Stuck in a Revenue Rut?


You don’t have to be a rocket scientist to reach the conclusion that there’s a cap on the number of hours you can work in a day.

And without cloning yourself, that won’t change.

Yet, you want to earn more money.

You’re just not sure where to start.

As a Virtual Assistant, there are many ways to increase your earning potential:

1. Increase your hourly rate. 

Assuming you’re a general VA who’s stuck with the hourly rate model, your first port of call could be to increase it.

But of course, there will eventually be a cap on that figure also. Price yourself too high, and unless you’ve got an extremely good USP, you’ll price yourself out of the market.

  • Pros – you’ll immediately see an increase in revenue.
  • Cons – there’s only so much raising your hourly rate you can do before hitting its ceiling.

2. Specialise to increase your hourly rate. 

If you haven’t already specialised in a specific type of task – bookkeeping, website design, author services, marketing, etc. – this is a great way to up your hourly rate.

  • Pros – you can be more specific in your own marketing and justify the rate you charge through your expertise and credentials.
  • Cons – inevitably there’s a cap on your earning potential here also.

3. Offer retainers. 

Create a variety of retainer packages where the client can buy X number of hours up front.

This is generally on a sliding scale system e.g. 1 hour = an hourly rate. 10 hours = slightly reduced hourly rate. 20 hours = bigger reduction off hourly rate. Etc.

  • Pros – a guaranteed number of hours per month. Being paid in advance.
  • Cons – potential grey areas when hours aren’t fully used leading to possible frustrations if they can’t be carried over to the following month. Can create more work through tallying up hours each day / week / month, as well as through chasing clients to fulfil hours. Getting paid the same rate regardless of task – data entry earning the same as creating a new advertising campaign, though the skillset differs vastly.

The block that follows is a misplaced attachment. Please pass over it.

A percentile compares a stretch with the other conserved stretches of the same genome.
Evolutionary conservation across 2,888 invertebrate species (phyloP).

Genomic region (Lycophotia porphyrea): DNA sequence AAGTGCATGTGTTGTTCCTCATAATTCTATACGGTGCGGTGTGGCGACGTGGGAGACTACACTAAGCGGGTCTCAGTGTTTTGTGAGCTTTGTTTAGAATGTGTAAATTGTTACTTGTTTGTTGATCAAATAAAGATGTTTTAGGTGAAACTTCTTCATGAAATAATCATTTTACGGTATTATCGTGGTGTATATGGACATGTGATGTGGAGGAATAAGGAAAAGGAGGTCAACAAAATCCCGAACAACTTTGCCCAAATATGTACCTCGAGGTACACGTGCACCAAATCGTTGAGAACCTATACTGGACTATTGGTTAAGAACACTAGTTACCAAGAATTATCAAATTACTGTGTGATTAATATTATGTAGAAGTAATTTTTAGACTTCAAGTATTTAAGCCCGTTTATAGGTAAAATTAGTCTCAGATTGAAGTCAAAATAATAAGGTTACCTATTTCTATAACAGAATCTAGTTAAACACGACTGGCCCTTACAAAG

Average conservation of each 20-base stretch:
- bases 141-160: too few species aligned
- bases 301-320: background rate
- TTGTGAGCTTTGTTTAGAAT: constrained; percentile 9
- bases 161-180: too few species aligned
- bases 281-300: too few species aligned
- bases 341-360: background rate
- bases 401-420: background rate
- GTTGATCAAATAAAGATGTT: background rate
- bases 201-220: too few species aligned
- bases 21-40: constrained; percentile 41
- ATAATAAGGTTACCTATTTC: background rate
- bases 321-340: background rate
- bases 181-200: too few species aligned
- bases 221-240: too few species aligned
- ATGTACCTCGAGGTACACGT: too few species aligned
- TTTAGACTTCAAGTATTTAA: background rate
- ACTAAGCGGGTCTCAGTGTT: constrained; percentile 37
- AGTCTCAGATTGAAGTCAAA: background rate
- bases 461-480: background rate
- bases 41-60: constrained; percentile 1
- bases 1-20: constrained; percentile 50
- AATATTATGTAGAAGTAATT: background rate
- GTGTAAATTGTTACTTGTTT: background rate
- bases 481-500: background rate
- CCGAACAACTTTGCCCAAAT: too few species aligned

4. Expand by hiring sub-contractors. 

As we’ve already established, there are only so many hours you can physically work in one day.

So if you decide to scale-up by gaining new clients, you’ll eventually need to take on sub-contractors to fulfil each client’s requirement. By taking a slice off the top of what you pay them, your income levels will start to grow.

  • Pros – you gain new clients. You only have to pay your sub-contractors for the work they complete. The income potential is huge.
  • Cons – managing multiple sub-contractors is time consuming. You’ll need to find reliable trustworthy sub-contractors. You’ll need to complete quality checks to ensure each piece of work reflects your business well. You’ll need to decide whether to give direct access between sub-contractor and client, or all via you. And finally, it could be a slow process to increase your own revenue substantially.

5. Create packages. 

Grouping specific tasks together as an attractive offering to clients for a fixed price.

  • Pros – you’re outside the time restriction parameters which means the earning potential gates are wide open.
  • Cons –  the perception of value to your clients that packages offer.

Which should you choose to get out of your revenue rut?

It really depends on your business. A relatively new VA may think differently to someone who’s been in business ten years. A VA who’s specialised may think differently to one who isn’t.

And in fact, you may decide that a combination of these is the best option, depending on the client or the task.

But having extensively researched this topic to increase my own earnings, my recommendation (if you don’t want to create the type of business with sub-contractors or employees) is to package up your services.

Create a product that your client can purchase. Off the shelf, so to speak.

Through this method, you can get over the perceived value issue.

Here’s how …

A client is looking for someone to take over their social media. They’re not entirely sure what they want exactly, but they know that they should be on social media and they don’t have the time to learn or do it.

They get in touch with two VA’s.

Let’s call our first VA, Sophi.

Sophi will happily take over the client’s social media. She reiterates the client requirement to be on social media, gives an outline of what that involves and states her hourly rate.

The client says that they have a budget of £150 a month.